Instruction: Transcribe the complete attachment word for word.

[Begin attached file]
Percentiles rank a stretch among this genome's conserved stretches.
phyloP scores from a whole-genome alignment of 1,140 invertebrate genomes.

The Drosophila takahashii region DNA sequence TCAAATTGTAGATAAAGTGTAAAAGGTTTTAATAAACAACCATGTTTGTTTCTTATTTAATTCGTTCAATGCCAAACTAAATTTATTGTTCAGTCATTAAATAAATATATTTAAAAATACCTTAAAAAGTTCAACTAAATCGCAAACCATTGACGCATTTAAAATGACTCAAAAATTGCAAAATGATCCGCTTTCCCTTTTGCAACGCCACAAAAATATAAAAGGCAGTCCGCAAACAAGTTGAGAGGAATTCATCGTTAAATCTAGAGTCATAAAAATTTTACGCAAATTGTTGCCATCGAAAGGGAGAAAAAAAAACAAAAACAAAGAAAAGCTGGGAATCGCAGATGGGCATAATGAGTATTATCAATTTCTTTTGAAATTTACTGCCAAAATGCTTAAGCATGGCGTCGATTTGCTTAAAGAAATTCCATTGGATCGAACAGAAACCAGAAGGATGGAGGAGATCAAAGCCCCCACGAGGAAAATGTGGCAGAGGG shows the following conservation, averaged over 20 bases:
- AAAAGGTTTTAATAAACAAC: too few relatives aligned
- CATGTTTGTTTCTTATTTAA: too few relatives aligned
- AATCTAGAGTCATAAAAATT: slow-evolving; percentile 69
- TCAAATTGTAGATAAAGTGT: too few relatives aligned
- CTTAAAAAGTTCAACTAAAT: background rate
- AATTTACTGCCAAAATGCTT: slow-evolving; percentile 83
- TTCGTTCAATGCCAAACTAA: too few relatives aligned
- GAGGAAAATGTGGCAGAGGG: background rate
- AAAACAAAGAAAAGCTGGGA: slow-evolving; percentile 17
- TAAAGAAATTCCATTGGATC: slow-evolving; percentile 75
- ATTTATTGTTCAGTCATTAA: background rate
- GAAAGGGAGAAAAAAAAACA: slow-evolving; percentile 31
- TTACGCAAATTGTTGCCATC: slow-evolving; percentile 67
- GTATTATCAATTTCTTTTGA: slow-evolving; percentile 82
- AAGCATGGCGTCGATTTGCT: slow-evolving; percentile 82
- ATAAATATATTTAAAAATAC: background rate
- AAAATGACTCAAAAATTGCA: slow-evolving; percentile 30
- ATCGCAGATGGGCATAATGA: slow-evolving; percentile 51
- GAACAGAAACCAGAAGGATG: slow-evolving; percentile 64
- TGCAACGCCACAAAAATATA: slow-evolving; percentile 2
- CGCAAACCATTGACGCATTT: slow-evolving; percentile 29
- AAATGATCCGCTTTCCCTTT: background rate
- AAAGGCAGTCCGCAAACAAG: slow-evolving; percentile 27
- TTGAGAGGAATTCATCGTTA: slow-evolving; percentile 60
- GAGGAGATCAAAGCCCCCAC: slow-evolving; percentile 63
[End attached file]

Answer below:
Percentiles rank a stretch among this genome's conserved stretches.
phyloP scores from a whole-genome alignment of 1,140 invertebrate genomes.

The Drosophila takahashii region DNA sequence TCAAATTGTAGATAAAGTGTAAAAGGTTTTAATAAACAACCATGTTTGTTTCTTATTTAATTCGTTCAATGCCAAACTAAATTTATTGTTCAGTCATTAAATAAATATATTTAAAAATACCTTAAAAAGTTCAACTAAATCGCAAACCATTGACGCATTTAAAATGACTCAAAAATTGCAAAATGATCCGCTTTCCCTTTTGCAACGCCACAAAAATATAAAAGGCAGTCCGCAAACAAGTTGAGAGGAATTCATCGTTAAATCTAGAGTCATAAAAATTTTACGCAAATTGTTGCCATCGAAAGGGAGAAAAAAAAACAAAAACAAAGAAAAGCTGGGAATCGCAGATGGGCATAATGAGTATTATCAATTTCTTTTGAAATTTACTGCCAAAATGCTTAAGCATGGCGTCGATTTGCTTAAAGAAATTCCATTGGATCGAACAGAAACCAGAAGGATGGAGGAGATCAAAGCCCCCACGAGGAAAATGTGGCAGAGGG shows the following conservation, averaged over 20 bases:
- AAAAGGTTTTAATAAACAAC: too few relatives aligned
- CATGTTTGTTTCTTATTTAA: too few relatives aligned
- AATCTAGAGTCATAAAAATT: slow-evolving; percentile 69
- TCAAATTGTAGATAAAGTGT: too few relatives aligned
- CTTAAAAAGTTCAACTAAAT: background rate
- AATTTACTGCCAAAATGCTT: slow-evolving; percentile 83
- TTCGTTCAATGCCAAACTAA: too few relatives aligned
- GAGGAAAATGTGGCAGAGGG: background rate
- AAAACAAAGAAAAGCTGGGA: slow-evolving; percentile 17
- TAAAGAAATTCCATTGGATC: slow-evolving; percentile 75
- ATTTATTGTTCAGTCATTAA: background rate
- GAAAGGGAGAAAAAAAAACA: slow-evolving; percentile 31
- TTACGCAAATTGTTGCCATC: slow-evolving; percentile 67
- GTATTATCAATTTCTTTTGA: slow-evolving; percentile 82
- AAGCATGGCGTCGATTTGCT: slow-evolving; percentile 82
- ATAAATATATTTAAAAATAC: background rate
- AAAATGACTCAAAAATTGCA: slow-evolving; percentile 30
- ATCGCAGATGGGCATAATGA: slow-evolving; percentile 51
- GAACAGAAACCAGAAGGATG: slow-evolving; percentile 64
- TGCAACGCCACAAAAATATA: slow-evolving; percentile 2
- CGCAAACCATTGACGCATTT: slow-evolving; percentile 29
- AAATGATCCGCTTTCCCTTT: background rate
- AAAGGCAGTCCGCAAACAAG: slow-evolving; percentile 27
- TTGAGAGGAATTCATCGTTA: slow-evolving; percentile 60
- GAGGAGATCAAAGCCCCCAC: slow-evolving; percentile 63